Search
  • Mike Diercks

Saying "No" is honorable!

Have you ever made these kind of statements?

- "That's interesting, let me think about it." - "I might be open to something like that, let me get back with you." - "I would love to, let me just check with _______." - "Sounds great, call me back in a few days." - "I will be there."

Then, after we say these things, our behavior is one of avoidance. Maybe we send their calls to voicemail, not responding to their emails, skipping the meeting, or simply find ways to "hide" from them.

You knew you weren't interested, you weren't open, you had no desire to check with _________, and you wouldn't be going.

Why can't we just say "I'm not interested", "this isn't for me", "I just can't do it", or "I am not coming"? Are we really showing compassion and care for the other person by saying one thing and then acting another? Are we really not offending them when we give them "hope" and then "dash it"? What if your employees, vendors, or customers acted this way? Saying they will be there and not showing up? Promising you something and then not delivering? Agreeing to do business with you then skipping town?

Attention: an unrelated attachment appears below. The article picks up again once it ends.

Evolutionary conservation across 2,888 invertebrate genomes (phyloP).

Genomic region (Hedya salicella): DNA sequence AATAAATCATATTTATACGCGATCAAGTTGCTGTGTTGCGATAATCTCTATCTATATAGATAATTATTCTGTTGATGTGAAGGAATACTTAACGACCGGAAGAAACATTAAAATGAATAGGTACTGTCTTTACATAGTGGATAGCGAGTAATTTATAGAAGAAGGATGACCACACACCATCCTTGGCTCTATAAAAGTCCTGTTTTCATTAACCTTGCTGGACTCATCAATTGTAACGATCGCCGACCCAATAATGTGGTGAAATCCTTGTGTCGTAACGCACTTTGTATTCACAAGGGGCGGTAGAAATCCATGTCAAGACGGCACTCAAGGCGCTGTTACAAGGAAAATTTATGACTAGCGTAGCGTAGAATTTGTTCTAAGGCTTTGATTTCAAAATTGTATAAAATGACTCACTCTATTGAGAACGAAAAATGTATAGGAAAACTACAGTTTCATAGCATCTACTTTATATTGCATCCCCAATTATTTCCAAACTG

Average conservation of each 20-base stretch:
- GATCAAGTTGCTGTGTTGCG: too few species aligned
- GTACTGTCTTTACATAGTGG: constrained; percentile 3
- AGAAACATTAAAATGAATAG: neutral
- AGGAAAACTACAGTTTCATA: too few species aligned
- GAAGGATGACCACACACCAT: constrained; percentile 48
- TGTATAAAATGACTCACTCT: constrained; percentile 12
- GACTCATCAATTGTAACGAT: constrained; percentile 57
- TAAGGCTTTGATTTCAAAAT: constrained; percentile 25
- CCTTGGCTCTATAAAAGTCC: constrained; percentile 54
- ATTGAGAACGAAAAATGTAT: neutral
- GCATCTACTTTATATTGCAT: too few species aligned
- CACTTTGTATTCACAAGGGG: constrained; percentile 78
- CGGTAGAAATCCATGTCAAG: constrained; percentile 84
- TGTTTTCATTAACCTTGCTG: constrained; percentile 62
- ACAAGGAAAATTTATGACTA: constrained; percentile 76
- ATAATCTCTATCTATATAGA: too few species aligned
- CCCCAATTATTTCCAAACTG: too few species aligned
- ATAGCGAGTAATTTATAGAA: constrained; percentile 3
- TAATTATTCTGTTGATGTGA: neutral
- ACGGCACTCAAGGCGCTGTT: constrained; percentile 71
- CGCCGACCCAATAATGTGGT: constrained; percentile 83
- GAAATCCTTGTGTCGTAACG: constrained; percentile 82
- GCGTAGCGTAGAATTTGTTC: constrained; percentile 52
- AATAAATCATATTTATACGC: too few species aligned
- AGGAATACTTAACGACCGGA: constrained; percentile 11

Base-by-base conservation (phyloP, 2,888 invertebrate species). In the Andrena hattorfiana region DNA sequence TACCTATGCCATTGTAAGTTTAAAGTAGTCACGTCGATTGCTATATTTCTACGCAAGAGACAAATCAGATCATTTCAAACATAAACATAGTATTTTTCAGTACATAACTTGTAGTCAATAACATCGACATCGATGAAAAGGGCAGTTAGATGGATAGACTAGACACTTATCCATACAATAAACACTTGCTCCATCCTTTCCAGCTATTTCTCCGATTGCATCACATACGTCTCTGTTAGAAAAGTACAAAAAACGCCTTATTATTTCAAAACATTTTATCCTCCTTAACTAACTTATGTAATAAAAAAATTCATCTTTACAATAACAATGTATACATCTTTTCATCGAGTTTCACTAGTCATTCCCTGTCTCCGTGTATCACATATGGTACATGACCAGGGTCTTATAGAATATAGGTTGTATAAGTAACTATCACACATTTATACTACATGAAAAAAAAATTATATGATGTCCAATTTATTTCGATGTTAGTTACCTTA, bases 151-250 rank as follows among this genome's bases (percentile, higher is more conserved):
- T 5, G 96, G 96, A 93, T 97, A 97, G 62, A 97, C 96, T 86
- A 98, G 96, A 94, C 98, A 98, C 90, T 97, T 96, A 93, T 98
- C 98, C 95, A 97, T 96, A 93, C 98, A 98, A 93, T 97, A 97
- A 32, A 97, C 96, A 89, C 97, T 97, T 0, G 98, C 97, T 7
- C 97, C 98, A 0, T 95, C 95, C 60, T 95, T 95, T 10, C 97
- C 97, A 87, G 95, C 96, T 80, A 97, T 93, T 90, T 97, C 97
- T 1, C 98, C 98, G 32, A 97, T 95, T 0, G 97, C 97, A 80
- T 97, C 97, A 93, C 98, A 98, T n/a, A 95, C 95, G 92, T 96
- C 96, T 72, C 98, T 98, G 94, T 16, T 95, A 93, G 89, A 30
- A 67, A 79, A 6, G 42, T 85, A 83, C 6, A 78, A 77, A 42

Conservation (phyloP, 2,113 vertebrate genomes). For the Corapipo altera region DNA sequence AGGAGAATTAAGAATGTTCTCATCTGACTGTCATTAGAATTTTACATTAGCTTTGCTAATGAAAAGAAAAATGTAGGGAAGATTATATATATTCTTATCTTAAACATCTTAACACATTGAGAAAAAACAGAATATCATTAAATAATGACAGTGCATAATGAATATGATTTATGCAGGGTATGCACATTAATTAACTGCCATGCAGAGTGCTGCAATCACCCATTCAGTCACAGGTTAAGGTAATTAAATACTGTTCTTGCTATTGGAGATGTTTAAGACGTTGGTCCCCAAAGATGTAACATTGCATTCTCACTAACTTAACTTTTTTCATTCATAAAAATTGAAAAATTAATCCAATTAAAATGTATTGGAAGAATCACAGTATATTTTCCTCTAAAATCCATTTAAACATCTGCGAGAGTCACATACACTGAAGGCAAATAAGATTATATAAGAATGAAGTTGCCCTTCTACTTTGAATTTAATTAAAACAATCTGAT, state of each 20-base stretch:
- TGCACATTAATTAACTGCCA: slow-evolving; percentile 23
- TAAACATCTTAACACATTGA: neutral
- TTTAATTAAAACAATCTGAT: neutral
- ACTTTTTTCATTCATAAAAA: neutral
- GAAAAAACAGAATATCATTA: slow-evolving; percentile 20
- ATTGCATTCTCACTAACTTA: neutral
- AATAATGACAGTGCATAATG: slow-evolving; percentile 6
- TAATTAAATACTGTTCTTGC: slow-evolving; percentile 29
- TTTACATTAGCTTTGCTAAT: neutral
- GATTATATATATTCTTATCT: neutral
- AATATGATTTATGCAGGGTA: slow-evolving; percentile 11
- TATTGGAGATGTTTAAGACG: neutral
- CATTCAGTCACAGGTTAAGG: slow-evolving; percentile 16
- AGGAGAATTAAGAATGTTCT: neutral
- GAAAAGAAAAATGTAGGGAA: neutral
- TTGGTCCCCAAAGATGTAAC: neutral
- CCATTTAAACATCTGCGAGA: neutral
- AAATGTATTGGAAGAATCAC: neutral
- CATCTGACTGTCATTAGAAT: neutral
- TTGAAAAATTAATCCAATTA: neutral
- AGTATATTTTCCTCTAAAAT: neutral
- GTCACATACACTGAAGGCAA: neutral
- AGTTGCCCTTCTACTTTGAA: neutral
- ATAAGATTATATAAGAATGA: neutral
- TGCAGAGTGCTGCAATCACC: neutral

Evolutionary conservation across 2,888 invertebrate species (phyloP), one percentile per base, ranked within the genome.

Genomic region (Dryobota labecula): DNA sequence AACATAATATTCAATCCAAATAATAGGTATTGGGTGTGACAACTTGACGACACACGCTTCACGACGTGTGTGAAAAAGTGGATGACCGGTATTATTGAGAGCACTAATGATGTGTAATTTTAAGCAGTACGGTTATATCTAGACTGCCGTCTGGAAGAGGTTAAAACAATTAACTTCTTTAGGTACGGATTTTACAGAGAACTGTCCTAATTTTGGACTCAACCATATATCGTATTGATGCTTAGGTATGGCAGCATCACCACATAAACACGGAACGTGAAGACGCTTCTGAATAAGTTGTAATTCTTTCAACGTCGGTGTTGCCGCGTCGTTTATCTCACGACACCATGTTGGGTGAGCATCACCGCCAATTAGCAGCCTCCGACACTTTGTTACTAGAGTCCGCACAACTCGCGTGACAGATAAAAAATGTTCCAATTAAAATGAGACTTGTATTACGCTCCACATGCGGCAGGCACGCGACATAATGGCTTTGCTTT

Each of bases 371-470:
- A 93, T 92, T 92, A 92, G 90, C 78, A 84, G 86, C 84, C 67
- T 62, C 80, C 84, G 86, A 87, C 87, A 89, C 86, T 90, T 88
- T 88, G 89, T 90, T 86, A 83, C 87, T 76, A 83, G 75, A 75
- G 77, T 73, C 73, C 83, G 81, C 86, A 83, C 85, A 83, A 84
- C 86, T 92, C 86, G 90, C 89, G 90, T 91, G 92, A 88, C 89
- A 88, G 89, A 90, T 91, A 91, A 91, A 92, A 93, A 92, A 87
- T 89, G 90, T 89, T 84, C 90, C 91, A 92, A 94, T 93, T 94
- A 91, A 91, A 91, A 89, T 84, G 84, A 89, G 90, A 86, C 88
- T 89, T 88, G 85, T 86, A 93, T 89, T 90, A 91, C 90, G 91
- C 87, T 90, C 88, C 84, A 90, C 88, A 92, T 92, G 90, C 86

How about your family? Or God?

Why is the Bible concerned that our "yes" be yes and our "no" be no?

I have served in the marketplace for over 17 years and have experienced this regularly (almost every time I do a "free" workshop, seminar, or conference). It makes me wonder what people mean when they say "yes". Does it really mean "if I don't get a better offer" or "If I am in the mood in the morning"? There are circumstances which prevents attendance. Those tend to be few and far between.

Could it be that we have just grown to accept, or worse yet, expect this type of behavior? And why is there no difference between people who claim to follow the teachings of Scripture and those who don't?

Are we really seeking to be people of the Word?

And what does it mean when James says you will fall under judgment? I think God sees “yes” and “no” differently.

10 views

Join our newsletter!

Truth At Work Columbus